In this chapter, we describe how risk and ambiguity impact the value of choice options, how this impact can be modelled formally and how it is implemented in the brain. In particular, we give an overview of two distinct ways of how risky choice options can be decomposed — either into outcomes and probabilities as proposed in economics or into statistical moments of the probability distribution like mean, variance, or skewness, as proposed in finance theory. The components of either approach appear to be represented in common and, at least to some extent, in separate brain regions, which include the dopaminergic midbrain, striatum and the orbitofrontal cortex. Activity in different (prefrontal and striatal) brain regions also supports the distinction between decisions from experience, when knowledge about risk is learned through trial and error versus decisions from description, when it is described symbolically. The fact that the principal components of formal models from economics and finance theory and their behavioral versions that provide better descriptive fit are represented in the brain provides converging support for these models.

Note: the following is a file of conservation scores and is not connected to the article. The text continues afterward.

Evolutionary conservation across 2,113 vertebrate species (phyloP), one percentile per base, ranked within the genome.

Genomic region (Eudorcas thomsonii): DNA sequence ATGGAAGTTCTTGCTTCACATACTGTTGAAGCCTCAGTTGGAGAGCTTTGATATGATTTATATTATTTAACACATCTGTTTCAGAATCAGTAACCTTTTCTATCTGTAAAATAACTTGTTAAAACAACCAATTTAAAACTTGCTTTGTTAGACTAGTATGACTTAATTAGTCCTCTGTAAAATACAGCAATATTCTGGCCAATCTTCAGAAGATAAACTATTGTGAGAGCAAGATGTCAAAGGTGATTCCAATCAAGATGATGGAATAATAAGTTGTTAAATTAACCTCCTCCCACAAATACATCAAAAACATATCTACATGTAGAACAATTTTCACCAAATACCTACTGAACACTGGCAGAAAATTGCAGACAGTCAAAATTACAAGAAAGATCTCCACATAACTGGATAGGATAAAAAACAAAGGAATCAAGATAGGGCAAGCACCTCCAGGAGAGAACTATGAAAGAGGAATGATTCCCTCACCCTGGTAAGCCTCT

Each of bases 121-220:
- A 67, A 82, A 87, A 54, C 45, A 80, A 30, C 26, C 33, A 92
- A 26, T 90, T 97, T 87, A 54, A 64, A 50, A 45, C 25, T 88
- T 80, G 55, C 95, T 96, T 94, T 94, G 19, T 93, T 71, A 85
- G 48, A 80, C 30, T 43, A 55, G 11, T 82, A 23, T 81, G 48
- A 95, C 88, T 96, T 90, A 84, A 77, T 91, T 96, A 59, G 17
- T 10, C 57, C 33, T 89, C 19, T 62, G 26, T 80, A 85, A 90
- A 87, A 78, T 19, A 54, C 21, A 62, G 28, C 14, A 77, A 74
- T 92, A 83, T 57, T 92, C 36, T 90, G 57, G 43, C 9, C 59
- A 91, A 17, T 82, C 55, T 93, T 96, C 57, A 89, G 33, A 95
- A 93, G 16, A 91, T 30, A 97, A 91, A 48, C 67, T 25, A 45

Tobler, P., and Elke Weber. "Valuation for risky and uncertain choices." In Neuroeconomics: Decision making and the brain, 149-172. Ed. Paul W. Glimcher and Ernst Fehr. London: Academic Press, 2014.
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